Deming simultaneously developed a Cycle based on Shewhart’s research, called the PDSA Cycle, or Plan-Do-Check-Study Cycle. It’s a historical quibble that Deming never invented the PDCA Cycle, only the PDSA Cycle (the latter was published towards the end of Deming’s life, in 1993).
Regardless of which Cycle you use, they are both fundamentally based on the scientific method and on building logically sound bases of knowledge.
Deming's Seven Deadly Diseases
Deming’s 14 management points too many to deal with?
No problem — Deming’s got you covered with a halved list of deadly “diseases” to avoid. This methodology, as well as being shorter, is a lot catchier, too.
1. Inconsistent purpose
Be clear, be direct, and make sure everyone in the company is aware of their own purpose within the team vision.
2. Short-term profit-driven
Avoiding long-term strategy will mean your business will fluctuate dangerously with seasonal supply and demand, and leads to a volatile production cycle.
3. Eliminate performance metrics based on performance or annual objectives
Skip the quotas! Make sure employees are driven by the work that they are doing instead of because of a big stick looming overhead.
4. Management mobility
Too much mobility among management is an indication that the purpose of the company isn’t being communicated to the people meant to organize it.
Moreover, lower level employees are denied an opportunity to build long-lasting mentor relationships in order to progress along their careers, and so will look elsewhere for that support.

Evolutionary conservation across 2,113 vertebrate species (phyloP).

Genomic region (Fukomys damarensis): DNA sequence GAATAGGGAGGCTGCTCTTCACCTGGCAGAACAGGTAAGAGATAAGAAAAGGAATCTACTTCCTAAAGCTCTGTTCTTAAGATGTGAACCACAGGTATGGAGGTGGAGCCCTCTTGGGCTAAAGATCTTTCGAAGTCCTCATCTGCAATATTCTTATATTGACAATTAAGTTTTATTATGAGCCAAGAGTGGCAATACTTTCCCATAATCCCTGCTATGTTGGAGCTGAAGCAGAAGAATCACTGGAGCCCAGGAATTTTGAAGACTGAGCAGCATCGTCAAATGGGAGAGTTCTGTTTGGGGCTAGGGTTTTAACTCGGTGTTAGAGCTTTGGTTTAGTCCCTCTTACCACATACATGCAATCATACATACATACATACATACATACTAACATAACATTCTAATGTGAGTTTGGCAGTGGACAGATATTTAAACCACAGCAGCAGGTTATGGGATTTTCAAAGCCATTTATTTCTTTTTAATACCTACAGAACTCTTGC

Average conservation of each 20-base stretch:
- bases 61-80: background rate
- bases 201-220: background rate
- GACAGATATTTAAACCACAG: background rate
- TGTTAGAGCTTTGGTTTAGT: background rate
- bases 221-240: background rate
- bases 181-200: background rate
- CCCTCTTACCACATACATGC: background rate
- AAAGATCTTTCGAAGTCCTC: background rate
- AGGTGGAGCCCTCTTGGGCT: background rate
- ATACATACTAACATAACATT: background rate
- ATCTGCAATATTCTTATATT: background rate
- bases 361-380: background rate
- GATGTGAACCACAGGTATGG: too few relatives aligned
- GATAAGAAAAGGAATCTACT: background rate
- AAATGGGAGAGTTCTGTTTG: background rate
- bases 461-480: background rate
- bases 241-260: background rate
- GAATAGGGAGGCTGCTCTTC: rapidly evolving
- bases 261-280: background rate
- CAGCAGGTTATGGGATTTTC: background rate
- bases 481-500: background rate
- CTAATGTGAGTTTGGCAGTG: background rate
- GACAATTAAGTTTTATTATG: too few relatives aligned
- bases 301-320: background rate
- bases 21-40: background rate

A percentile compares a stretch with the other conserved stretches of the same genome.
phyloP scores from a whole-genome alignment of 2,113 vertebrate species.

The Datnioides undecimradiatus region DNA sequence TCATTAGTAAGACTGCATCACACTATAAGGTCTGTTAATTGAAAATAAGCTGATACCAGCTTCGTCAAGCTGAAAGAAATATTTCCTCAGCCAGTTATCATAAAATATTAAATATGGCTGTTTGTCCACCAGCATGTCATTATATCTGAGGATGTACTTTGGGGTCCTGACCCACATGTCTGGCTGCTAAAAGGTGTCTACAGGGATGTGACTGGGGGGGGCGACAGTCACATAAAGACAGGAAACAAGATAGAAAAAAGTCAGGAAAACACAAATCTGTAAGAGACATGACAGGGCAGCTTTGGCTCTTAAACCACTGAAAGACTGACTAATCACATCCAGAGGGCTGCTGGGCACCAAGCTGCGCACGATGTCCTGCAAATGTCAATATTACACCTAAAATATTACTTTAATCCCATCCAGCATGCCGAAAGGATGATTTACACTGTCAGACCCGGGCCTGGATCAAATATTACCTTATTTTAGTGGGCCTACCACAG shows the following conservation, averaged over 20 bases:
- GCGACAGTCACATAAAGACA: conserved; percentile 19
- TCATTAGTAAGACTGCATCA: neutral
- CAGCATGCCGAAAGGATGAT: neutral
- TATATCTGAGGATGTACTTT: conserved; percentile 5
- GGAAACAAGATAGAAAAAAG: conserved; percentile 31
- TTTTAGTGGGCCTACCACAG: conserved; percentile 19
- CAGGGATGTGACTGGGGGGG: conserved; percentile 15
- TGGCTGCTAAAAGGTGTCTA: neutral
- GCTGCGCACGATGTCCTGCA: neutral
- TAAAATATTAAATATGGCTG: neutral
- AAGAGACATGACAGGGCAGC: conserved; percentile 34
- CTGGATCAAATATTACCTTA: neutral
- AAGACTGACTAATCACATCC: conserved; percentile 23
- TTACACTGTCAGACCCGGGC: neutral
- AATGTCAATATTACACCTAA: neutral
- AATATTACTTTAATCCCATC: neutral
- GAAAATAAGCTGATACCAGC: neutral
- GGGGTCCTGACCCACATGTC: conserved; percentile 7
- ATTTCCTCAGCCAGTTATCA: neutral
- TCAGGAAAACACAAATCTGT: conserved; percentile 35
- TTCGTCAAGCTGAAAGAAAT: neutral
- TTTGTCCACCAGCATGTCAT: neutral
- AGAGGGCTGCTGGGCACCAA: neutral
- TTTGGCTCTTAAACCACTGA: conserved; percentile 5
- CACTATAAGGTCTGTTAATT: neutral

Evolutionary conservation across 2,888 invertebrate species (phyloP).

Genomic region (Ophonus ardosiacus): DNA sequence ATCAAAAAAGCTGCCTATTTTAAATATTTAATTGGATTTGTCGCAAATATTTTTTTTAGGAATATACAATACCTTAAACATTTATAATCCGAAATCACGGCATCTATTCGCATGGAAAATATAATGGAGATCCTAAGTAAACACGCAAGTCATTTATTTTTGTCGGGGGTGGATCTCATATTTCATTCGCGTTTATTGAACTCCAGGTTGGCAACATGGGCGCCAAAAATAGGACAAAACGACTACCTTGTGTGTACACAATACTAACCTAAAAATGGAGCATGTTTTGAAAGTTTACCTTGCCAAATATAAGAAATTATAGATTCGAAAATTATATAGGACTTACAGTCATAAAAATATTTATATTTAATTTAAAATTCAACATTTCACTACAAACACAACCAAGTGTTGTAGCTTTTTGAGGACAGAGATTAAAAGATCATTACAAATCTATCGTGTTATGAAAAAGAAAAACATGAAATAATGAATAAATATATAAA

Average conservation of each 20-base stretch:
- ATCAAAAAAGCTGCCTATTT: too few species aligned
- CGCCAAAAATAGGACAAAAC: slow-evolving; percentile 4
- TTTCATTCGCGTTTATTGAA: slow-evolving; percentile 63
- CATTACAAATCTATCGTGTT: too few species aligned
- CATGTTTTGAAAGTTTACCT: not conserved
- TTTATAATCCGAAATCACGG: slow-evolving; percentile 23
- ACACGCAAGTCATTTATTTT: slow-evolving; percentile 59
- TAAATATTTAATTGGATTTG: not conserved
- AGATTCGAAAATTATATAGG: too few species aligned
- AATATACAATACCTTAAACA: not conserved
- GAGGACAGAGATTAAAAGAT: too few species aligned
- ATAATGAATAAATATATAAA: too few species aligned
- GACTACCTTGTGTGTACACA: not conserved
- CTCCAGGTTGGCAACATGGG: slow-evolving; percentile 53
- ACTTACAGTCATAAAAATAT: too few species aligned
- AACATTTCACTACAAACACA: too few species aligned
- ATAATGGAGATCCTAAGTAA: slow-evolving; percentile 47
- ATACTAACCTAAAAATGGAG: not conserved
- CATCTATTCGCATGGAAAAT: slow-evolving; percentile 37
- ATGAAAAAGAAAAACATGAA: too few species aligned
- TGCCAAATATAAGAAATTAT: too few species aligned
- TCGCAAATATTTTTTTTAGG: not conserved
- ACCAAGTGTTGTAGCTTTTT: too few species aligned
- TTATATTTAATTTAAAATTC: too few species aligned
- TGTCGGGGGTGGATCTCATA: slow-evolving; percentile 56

5. Operating from visible figures alone
Just because you’re in the red doesn’t mean you’re failing, and just because you have a certain revenue doesn’t mean one area of your business is an accident waiting to happen.
6. Excessive medical costs
Of course it’s necessary for most businesses to cover medical expenses in the case of on-the-job injury, but bankruptcy through medical costs isn’t the fault of the potential victim, it’s the fault of management for not adequately providing safety standards in the first place.
Beware when this number becomes too high, because it is an indication of improper task and safety standardization in the first place.
7. Excessive legal costs
Same with the above, excessive legal costs are a direct drain of resources as well as an indication that some not-so-straightforward corners might have been cut in a way that compromises your business’ longevity and reputation.
Lean Production of the Future
In adopting Deming’s approach to management, feel free to use as many of his guidelines that make sense to you in your industrial niche. In doing this, you are investing in your own personalized style of management that best follows his #2 rule: create a new management philosophy that best meets the current world.
Your own lean methodological approach will help guide you in today’s global market as your team navigates its capabilities and incremental progress.